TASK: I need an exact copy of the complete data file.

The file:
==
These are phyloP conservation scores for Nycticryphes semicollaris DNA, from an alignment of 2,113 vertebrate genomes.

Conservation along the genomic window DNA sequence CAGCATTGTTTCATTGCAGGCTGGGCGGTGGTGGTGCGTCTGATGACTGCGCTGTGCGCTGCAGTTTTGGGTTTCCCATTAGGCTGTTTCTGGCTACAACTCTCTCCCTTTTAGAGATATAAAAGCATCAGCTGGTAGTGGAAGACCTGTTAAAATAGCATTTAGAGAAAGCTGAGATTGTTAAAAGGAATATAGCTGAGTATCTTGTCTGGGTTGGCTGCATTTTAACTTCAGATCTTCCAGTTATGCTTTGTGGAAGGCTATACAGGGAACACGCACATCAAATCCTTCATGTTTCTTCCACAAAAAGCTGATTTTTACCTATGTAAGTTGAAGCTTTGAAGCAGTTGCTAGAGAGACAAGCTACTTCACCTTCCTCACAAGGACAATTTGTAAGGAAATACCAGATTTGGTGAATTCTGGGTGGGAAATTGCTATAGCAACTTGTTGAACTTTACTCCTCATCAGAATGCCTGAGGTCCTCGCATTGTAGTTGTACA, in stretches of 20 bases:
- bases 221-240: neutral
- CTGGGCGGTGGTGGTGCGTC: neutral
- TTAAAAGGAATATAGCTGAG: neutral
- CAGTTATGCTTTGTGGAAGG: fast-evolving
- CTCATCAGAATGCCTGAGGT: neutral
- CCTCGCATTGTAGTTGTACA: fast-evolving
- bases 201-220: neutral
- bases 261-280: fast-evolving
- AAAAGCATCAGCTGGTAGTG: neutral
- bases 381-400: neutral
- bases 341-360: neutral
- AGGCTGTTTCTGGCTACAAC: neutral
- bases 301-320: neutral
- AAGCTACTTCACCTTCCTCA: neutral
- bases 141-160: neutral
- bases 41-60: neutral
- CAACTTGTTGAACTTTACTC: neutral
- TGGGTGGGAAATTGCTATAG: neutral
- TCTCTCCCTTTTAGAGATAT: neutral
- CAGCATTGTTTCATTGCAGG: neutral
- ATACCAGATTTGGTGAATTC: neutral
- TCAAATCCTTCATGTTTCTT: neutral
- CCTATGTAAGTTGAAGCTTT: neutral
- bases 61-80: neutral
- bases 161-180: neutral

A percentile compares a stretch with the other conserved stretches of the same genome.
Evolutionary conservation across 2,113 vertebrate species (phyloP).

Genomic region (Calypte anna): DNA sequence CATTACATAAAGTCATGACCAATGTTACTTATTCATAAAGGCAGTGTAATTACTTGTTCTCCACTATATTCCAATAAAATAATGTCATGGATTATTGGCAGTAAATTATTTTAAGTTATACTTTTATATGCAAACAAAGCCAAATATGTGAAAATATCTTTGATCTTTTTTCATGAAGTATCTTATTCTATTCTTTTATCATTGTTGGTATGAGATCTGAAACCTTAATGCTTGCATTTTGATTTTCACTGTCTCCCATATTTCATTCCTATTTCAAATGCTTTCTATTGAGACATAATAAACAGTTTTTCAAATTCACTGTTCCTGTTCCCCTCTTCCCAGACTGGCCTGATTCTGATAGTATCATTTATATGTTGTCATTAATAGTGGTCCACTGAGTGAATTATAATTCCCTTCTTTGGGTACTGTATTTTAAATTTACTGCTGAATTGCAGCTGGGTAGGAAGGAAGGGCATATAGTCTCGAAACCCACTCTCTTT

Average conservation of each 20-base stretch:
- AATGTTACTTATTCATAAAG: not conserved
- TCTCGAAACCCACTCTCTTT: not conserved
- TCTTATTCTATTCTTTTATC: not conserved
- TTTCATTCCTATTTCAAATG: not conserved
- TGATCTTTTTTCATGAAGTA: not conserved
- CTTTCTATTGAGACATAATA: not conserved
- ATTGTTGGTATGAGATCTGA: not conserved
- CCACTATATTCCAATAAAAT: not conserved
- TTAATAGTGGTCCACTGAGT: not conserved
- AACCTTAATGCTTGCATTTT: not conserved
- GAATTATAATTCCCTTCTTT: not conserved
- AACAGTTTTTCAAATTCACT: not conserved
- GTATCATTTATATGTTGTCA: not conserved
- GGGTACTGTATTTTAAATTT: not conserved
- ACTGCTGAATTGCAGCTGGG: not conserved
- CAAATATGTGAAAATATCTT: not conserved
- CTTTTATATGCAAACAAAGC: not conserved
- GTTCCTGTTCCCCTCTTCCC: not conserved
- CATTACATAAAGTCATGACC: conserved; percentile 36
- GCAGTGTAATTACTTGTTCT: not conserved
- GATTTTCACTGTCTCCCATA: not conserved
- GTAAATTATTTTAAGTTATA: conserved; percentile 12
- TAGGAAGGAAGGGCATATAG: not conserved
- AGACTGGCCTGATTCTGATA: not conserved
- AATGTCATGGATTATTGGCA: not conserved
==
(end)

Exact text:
These are phyloP conservation scores for Nycticryphes semicollaris DNA, from an alignment of 2,113 vertebrate genomes.

Conservation along the genomic window DNA sequence CAGCATTGTTTCATTGCAGGCTGGGCGGTGGTGGTGCGTCTGATGACTGCGCTGTGCGCTGCAGTTTTGGGTTTCCCATTAGGCTGTTTCTGGCTACAACTCTCTCCCTTTTAGAGATATAAAAGCATCAGCTGGTAGTGGAAGACCTGTTAAAATAGCATTTAGAGAAAGCTGAGATTGTTAAAAGGAATATAGCTGAGTATCTTGTCTGGGTTGGCTGCATTTTAACTTCAGATCTTCCAGTTATGCTTTGTGGAAGGCTATACAGGGAACACGCACATCAAATCCTTCATGTTTCTTCCACAAAAAGCTGATTTTTACCTATGTAAGTTGAAGCTTTGAAGCAGTTGCTAGAGAGACAAGCTACTTCACCTTCCTCACAAGGACAATTTGTAAGGAAATACCAGATTTGGTGAATTCTGGGTGGGAAATTGCTATAGCAACTTGTTGAACTTTACTCCTCATCAGAATGCCTGAGGTCCTCGCATTGTAGTTGTACA, in stretches of 20 bases:
- bases 221-240: neutral
- CTGGGCGGTGGTGGTGCGTC: neutral
- TTAAAAGGAATATAGCTGAG: neutral
- CAGTTATGCTTTGTGGAAGG: fast-evolving
- CTCATCAGAATGCCTGAGGT: neutral
- CCTCGCATTGTAGTTGTACA: fast-evolving
- bases 201-220: neutral
- bases 261-280: fast-evolving
- AAAAGCATCAGCTGGTAGTG: neutral
- bases 381-400: neutral
- bases 341-360: neutral
- AGGCTGTTTCTGGCTACAAC: neutral
- bases 301-320: neutral
- AAGCTACTTCACCTTCCTCA: neutral
- bases 141-160: neutral
- bases 41-60: neutral
- CAACTTGTTGAACTTTACTC: neutral
- TGGGTGGGAAATTGCTATAG: neutral
- TCTCTCCCTTTTAGAGATAT: neutral
- CAGCATTGTTTCATTGCAGG: neutral
- ATACCAGATTTGGTGAATTC: neutral
- TCAAATCCTTCATGTTTCTT: neutral
- CCTATGTAAGTTGAAGCTTT: neutral
- bases 61-80: neutral
- bases 161-180: neutral

A percentile compares a stretch with the other conserved stretches of the same genome.
Evolutionary conservation across 2,113 vertebrate species (phyloP).

Genomic region (Calypte anna): DNA sequence CATTACATAAAGTCATGACCAATGTTACTTATTCATAAAGGCAGTGTAATTACTTGTTCTCCACTATATTCCAATAAAATAATGTCATGGATTATTGGCAGTAAATTATTTTAAGTTATACTTTTATATGCAAACAAAGCCAAATATGTGAAAATATCTTTGATCTTTTTTCATGAAGTATCTTATTCTATTCTTTTATCATTGTTGGTATGAGATCTGAAACCTTAATGCTTGCATTTTGATTTTCACTGTCTCCCATATTTCATTCCTATTTCAAATGCTTTCTATTGAGACATAATAAACAGTTTTTCAAATTCACTGTTCCTGTTCCCCTCTTCCCAGACTGGCCTGATTCTGATAGTATCATTTATATGTTGTCATTAATAGTGGTCCACTGAGTGAATTATAATTCCCTTCTTTGGGTACTGTATTTTAAATTTACTGCTGAATTGCAGCTGGGTAGGAAGGAAGGGCATATAGTCTCGAAACCCACTCTCTTT

Average conservation of each 20-base stretch:
- AATGTTACTTATTCATAAAG: not conserved
- TCTCGAAACCCACTCTCTTT: not conserved
- TCTTATTCTATTCTTTTATC: not conserved
- TTTCATTCCTATTTCAAATG: not conserved
- TGATCTTTTTTCATGAAGTA: not conserved
- CTTTCTATTGAGACATAATA: not conserved
- ATTGTTGGTATGAGATCTGA: not conserved
- CCACTATATTCCAATAAAAT: not conserved
- TTAATAGTGGTCCACTGAGT: not conserved
- AACCTTAATGCTTGCATTTT: not conserved
- GAATTATAATTCCCTTCTTT: not conserved
- AACAGTTTTTCAAATTCACT: not conserved
- GTATCATTTATATGTTGTCA: not conserved
- GGGTACTGTATTTTAAATTT: not conserved
- ACTGCTGAATTGCAGCTGGG: not conserved
- CAAATATGTGAAAATATCTT: not conserved
- CTTTTATATGCAAACAAAGC: not conserved
- GTTCCTGTTCCCCTCTTCCC: not conserved
- CATTACATAAAGTCATGACC: conserved; percentile 36
- GCAGTGTAATTACTTGTTCT: not conserved
- GATTTTCACTGTCTCCCATA: not conserved
- GTAAATTATTTTAAGTTATA: conserved; percentile 12
- TAGGAAGGAAGGGCATATAG: not conserved
- AGACTGGCCTGATTCTGATA: not conserved
- AATGTCATGGATTATTGGCA: not conserved